Some 70 years after they entered widespread chemical use, the federal government is finally regulating the so-called “forever chemicals” found in everything from nonstick cookware to menstrual products.

The Environmental Protection Agency on Wednesday announced the nation’s first drinking water standards for six types of per- and polyfluoroalkyl substances, known as PFAS. These long-lasting synthetic chemicals don’t break down naturally in the environment and have been linked to cancer, heart and liver problems, developmental damage, and other health issues.

Under the new rule, drinking water concentrations of two of the most thoroughly studied and prevalent of these substances — PFOA and PFOS — will be capped at the lowest limit that the EPA believes is technologically possible, about 4 parts per trillion, reflecting scientists’ understanding that there is no safe exposure level for them. Three other common PFAS will be limited to 10 parts per trillion, either measured on their own, in combination with each other, or with one otherwise unregulated chemical. 

The compounds being regulated represent a fraction of the entire class of chemicals — more than 15,000 distinct variants fall under the PFAS umbrella. Still, the EPA estimates that its new rules will protect some 100 million people from exposure and prevent tens of thousands of serious illnesses, especially cancers.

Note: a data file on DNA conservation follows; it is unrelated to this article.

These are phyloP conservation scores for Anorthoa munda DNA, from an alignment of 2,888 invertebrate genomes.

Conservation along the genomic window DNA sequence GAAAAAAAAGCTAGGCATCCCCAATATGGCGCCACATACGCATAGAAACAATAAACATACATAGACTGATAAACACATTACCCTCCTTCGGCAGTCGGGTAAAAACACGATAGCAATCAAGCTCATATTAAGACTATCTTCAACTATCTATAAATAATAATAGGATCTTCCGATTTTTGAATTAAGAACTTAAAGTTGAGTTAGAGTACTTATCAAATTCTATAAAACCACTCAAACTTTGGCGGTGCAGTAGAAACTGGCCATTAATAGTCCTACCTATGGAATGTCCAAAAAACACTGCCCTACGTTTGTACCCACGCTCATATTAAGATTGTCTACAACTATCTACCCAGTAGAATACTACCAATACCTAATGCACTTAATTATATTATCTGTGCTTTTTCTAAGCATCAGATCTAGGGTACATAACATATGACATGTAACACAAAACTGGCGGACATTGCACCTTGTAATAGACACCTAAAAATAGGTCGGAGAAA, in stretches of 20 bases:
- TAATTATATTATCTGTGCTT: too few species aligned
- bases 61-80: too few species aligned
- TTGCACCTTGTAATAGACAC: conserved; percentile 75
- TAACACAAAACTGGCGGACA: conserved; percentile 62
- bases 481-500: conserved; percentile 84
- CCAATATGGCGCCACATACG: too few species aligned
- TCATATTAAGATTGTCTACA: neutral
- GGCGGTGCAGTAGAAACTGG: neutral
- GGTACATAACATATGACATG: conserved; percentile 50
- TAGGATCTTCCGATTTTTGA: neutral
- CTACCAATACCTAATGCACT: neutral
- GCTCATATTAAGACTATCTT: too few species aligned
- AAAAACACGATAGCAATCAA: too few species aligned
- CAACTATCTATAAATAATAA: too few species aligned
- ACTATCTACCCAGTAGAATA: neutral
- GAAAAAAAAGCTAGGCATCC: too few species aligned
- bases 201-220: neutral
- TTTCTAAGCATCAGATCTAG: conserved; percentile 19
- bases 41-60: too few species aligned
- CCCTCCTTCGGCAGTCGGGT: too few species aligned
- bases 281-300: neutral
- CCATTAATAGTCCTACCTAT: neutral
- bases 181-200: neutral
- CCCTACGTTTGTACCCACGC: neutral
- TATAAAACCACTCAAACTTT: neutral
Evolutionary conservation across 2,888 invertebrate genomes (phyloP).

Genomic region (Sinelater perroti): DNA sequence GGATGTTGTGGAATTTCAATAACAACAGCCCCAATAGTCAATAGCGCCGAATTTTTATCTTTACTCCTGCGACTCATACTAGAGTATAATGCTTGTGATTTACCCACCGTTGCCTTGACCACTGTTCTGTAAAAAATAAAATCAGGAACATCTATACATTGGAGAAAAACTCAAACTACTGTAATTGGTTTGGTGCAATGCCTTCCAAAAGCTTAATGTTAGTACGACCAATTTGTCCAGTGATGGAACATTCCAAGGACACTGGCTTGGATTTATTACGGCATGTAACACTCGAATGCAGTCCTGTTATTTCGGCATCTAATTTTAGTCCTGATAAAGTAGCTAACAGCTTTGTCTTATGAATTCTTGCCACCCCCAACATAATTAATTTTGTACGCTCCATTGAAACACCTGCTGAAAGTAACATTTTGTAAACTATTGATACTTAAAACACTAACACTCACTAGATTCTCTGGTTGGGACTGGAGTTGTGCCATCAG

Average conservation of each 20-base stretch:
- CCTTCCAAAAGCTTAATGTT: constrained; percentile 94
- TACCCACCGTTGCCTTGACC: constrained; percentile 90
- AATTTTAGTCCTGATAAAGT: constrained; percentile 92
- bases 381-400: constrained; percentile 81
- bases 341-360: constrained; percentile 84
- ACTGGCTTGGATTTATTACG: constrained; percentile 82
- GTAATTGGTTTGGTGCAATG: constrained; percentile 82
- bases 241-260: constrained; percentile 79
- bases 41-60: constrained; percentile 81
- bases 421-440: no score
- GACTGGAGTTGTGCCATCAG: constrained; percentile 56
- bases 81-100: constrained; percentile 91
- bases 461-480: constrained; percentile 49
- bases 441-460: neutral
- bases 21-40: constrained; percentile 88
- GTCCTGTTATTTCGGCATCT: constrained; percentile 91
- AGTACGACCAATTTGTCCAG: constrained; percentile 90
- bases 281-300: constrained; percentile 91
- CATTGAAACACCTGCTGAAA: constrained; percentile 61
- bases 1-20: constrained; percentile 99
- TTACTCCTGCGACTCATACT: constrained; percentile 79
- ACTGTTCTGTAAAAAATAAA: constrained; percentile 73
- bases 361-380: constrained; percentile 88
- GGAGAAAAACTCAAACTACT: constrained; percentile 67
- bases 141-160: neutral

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“We are one huge step closer to shutting off the tap for forever chemicals once and for all,” agency head Michael Regan told reporters on Tuesday. He also announced nearly $1 billion in funding through the Bipartisan Infrastructure Law to help states and private well owners test for and clean up any contamination. The funding adds to the $21 billion that Congress already made available through the legislation to improve drinking water systems, $9 billion of which had been earmarked specifically for cleaning up this class of chemicals.

The regulations announced Tuesday represent the EPA’s strongest action yet to address the threat of forever chemicals, one likely motivated by escalating concerns about ubiquitous contamination in people’s bodies and the environment. According to the Centers for Disease Control and Prevention, virtually all Americans have PFAS in their blood, and researchers have found the chemicals in people’s brains, placentas, livers, and umbilical cords.